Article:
Saturday, November 12, 2016

Strength through Adversity

The last month has been one of Avelyn’s most difficult. In that time she nearly coded and very narrowly escaped septic shock due to bacteremia (suspected central line associated staff epi infection). During this acute period she suffered a lactate level peak of 18.7 and required 8 ml’s per kilo of bicarb, a blood transfusion and a ton of fluid- in addition to the antibiotics.

The next weekend she sustained a potassium level of 8.9 (which is insane) and started have dysrhythmias and bradycardia before the interventions to bring down the potassium in her blood took effect. The insanely high level was not the first time she had been hyperkalemic and Sean and I have raised concerns before due to poor maintenance of her potassium levels. Trouble arises due to her need for dialysis, as well as recent inconsistency in her feeds and fluid status related to acute illnesses. Since that time, I have nearly lost my temper due to the time it takes to receive her potassium results from the lab. The ICU instensivists have listened to my concerns and agreed, and hopefully begun processes to better care for all dialysis dependent patients in the future.

The next week’s challenge was rhino virus and another bacteremia scare. Avelyn’s first symptoms of rhino were coughing, running/stuffy nose but over the course of a few days things escalated to a dangerous level. The event that got her rapided back down to the ICU was her upper airway spasming closed. The next day this continued to happen, despite being on a ton of steroids. The medication to keep her upper airway open (inhaled racemic-epi) caused her lower airway to spasm closed. This essentially sent her into respiratory arrest. During the crisis we had a nurse that understood that if Sean and I are urgently insisting that Avelyn needed to see the attending than that means she really needed the attending. By the time the attending rushed in, Avie had already gone from purple to blue and was quickly graying. He bagged/CPAP’d her for half an hour- forcing her airway open with the positive pressure and albuterol. She was then placed on high flow respiratory support for a few days and her feeds were held once again (for fear of poor perfusion to her gut). Avie’s respiratory status took the better part of a week to improve, even with round the clock albuterol treatments. It’s no exaggeration when I say we nearly lost her to the common cold.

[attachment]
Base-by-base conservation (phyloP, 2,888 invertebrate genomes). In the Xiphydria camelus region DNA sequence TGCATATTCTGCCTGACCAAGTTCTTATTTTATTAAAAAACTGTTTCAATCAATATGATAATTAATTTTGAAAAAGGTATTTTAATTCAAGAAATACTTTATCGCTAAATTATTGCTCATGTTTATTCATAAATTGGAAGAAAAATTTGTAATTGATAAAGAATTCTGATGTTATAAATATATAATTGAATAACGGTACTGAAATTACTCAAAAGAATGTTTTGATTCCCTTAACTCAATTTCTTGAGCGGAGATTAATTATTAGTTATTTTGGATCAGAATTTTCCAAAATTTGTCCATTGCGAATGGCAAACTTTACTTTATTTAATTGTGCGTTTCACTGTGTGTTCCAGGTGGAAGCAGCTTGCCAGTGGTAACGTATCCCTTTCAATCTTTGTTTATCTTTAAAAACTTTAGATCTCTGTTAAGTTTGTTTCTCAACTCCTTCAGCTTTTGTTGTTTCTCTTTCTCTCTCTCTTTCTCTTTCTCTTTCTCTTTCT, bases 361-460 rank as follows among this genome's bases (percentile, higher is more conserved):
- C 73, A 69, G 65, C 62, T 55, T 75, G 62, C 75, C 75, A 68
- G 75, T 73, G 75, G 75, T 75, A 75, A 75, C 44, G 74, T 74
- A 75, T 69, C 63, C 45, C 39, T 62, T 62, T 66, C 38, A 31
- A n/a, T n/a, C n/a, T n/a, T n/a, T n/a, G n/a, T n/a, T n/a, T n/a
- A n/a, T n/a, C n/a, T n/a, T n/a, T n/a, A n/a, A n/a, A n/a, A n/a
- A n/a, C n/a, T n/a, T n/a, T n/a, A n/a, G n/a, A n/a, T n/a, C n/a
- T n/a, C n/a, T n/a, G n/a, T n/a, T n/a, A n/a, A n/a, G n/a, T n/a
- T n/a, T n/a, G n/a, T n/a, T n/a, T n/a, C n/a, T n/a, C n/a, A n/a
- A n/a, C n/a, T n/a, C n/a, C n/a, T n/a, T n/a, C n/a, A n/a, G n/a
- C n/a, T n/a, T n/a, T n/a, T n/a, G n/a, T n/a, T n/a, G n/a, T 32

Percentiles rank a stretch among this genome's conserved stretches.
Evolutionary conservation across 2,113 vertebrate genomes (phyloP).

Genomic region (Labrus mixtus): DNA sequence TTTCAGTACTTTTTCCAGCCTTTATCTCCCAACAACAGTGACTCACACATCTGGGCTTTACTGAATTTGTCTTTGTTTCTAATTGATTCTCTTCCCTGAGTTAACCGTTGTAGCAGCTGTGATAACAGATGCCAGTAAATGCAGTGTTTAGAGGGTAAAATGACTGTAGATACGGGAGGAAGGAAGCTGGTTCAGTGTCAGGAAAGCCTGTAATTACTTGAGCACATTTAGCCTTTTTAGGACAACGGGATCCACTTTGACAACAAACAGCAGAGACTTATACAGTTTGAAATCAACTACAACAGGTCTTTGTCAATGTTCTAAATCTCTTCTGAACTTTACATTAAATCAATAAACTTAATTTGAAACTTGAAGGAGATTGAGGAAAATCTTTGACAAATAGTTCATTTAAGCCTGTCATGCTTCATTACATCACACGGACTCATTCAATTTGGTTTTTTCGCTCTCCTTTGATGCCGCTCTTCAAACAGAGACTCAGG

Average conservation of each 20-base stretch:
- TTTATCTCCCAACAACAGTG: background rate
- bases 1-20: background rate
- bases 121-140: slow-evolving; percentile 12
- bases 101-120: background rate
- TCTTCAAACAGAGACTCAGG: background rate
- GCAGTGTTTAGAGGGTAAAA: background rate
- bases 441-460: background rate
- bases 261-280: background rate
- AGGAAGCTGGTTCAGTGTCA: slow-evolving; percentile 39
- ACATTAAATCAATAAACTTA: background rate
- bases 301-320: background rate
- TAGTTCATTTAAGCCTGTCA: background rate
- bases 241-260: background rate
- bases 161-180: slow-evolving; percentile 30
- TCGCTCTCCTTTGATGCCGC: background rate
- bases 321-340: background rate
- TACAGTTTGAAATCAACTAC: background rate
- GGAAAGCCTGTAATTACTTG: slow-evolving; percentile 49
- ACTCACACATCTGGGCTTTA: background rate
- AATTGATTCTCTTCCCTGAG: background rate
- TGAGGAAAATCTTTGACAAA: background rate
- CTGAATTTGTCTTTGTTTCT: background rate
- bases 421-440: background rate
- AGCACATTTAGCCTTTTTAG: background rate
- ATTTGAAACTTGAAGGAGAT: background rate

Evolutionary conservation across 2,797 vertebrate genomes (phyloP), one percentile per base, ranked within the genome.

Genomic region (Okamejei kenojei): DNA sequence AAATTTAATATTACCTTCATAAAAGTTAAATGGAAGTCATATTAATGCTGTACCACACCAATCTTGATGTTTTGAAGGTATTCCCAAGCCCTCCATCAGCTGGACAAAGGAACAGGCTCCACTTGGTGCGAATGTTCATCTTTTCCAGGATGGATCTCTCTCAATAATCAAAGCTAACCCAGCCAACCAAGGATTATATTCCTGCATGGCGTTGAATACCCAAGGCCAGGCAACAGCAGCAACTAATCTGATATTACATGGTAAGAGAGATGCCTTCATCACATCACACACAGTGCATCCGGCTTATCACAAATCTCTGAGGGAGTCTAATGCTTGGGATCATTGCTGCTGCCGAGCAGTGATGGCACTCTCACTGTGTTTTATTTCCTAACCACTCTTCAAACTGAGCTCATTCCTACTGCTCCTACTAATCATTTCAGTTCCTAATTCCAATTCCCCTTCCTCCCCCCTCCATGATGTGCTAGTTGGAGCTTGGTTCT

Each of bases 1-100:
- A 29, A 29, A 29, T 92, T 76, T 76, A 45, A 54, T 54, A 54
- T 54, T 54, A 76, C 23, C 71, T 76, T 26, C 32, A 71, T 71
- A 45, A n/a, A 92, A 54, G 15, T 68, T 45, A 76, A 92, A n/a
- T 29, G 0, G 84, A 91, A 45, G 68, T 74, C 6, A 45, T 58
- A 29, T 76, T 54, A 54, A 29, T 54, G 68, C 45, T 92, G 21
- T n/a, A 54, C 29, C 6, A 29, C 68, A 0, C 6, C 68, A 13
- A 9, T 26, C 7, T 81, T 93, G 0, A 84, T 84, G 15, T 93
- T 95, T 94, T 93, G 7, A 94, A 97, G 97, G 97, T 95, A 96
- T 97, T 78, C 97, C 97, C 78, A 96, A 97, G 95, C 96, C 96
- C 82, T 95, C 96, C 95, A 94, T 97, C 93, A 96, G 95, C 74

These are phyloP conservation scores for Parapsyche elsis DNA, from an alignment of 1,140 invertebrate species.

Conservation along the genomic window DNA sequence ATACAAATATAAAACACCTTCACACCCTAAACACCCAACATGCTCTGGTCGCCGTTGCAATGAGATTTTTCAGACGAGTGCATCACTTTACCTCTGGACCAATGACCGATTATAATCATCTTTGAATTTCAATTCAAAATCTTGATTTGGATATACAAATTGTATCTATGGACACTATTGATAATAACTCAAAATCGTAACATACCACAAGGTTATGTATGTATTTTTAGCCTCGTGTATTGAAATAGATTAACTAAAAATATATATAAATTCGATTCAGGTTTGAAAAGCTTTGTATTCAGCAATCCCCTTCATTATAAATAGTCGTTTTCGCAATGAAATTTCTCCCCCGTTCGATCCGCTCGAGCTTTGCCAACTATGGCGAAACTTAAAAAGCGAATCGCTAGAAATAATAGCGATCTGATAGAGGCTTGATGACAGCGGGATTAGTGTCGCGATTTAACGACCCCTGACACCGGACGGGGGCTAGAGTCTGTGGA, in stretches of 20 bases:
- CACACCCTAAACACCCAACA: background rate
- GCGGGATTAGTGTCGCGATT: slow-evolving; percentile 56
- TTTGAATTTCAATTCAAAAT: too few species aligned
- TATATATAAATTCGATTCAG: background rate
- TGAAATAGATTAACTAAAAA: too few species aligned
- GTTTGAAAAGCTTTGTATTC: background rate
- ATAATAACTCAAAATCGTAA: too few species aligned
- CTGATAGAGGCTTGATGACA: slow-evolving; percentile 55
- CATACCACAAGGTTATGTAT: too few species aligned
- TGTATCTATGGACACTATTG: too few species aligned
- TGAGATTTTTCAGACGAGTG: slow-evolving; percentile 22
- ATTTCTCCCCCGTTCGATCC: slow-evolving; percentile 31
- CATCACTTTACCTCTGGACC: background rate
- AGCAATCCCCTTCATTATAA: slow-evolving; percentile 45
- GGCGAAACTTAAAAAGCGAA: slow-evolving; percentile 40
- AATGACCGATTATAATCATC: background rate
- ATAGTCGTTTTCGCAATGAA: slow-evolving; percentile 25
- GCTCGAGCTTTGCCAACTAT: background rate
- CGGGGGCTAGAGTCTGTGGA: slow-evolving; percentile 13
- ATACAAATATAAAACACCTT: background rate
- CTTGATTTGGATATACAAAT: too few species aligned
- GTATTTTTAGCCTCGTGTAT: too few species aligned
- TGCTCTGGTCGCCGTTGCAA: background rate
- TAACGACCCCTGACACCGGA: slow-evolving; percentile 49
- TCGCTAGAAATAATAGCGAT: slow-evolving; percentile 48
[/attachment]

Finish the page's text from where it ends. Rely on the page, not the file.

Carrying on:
This last week’s challenge was an extension of rhino’s complications. Because she required such a high dose of steroids and for so long, her triglyceride levels soared to dangerous levels, placing her at high risk for pancreatitis. With such crazy high triglyceride levels causing hemolysis of her lab work, which rendered the results unusable,  and again placed her at high risk for electrolyte imbalances-which can be fatal considering her recent potassium issues. So…. Despite our reservations about feeding changes, given her recent history of NEC and intolerance, the risks that her high triglyceride levels were placing her at necessitated an immediate feeding change. Also complicating matters, Avelyn’s weight had been trending down (fluid losses from diarrhea related to antibiotics) and her heart rate had been trending up over the course of a couple days. I continuously brought up my concerns to staff and providers that she was growing too dry, but there seemed to be a lot of reluctance to give her IV fluid boluses. She finally was given a small fluid bolus that helped a tiny bit at the time. So in the late afternoon she was started on monogen, a feed that she was on over the spring while she battled chylothorax. The feeds were ramped up to full volume within two hours, and at the time I knew she was super dry and my biggest concern was getting fluid into her. Little did I know, her body was not tolerating the drastic change and within hours she started having absolutely terrible diarrhea. In that night she had more fluid lost in diarrhea than she got in feeds. I still feel terrible about it all. (On another note, I was able to talk the resident into leaving her IV fluids running for an extra four hours and I think that extra 80ml’s of IV fluid helped keep her from crashing in the long run.) I fell asleep around 1230 and woke at 0300 to see her heart rate in the 170’s (normal is 110-120’s) despite her being completely calm. I immediately got up and took her blood pressure, which was low and went to find help. Her nurse was busy at that given moment but came a few minutes later. Her nurse that night was great and listened to my concerns and immediately went to find the resident.  After telling the resident multiple times she needed to come off of dialysis (which was steadily pulling more and more fluid off), I just went and turned it off myself (I am sure the hospital staff loves parents like me……).  Long story short, Avelyn was rushed downstairs to the ICU and given a ton of fluid. Like half a kilo at least and she stabilized. In my panic of the situation, it helped that the attending on call was Avelyn’s primary intensivist and the fellow was the doc that once dug through the trash for her bloody diaper during a NEC incident.  So needless to say, both docs knew Avie well and I knew she was in particularly great hands.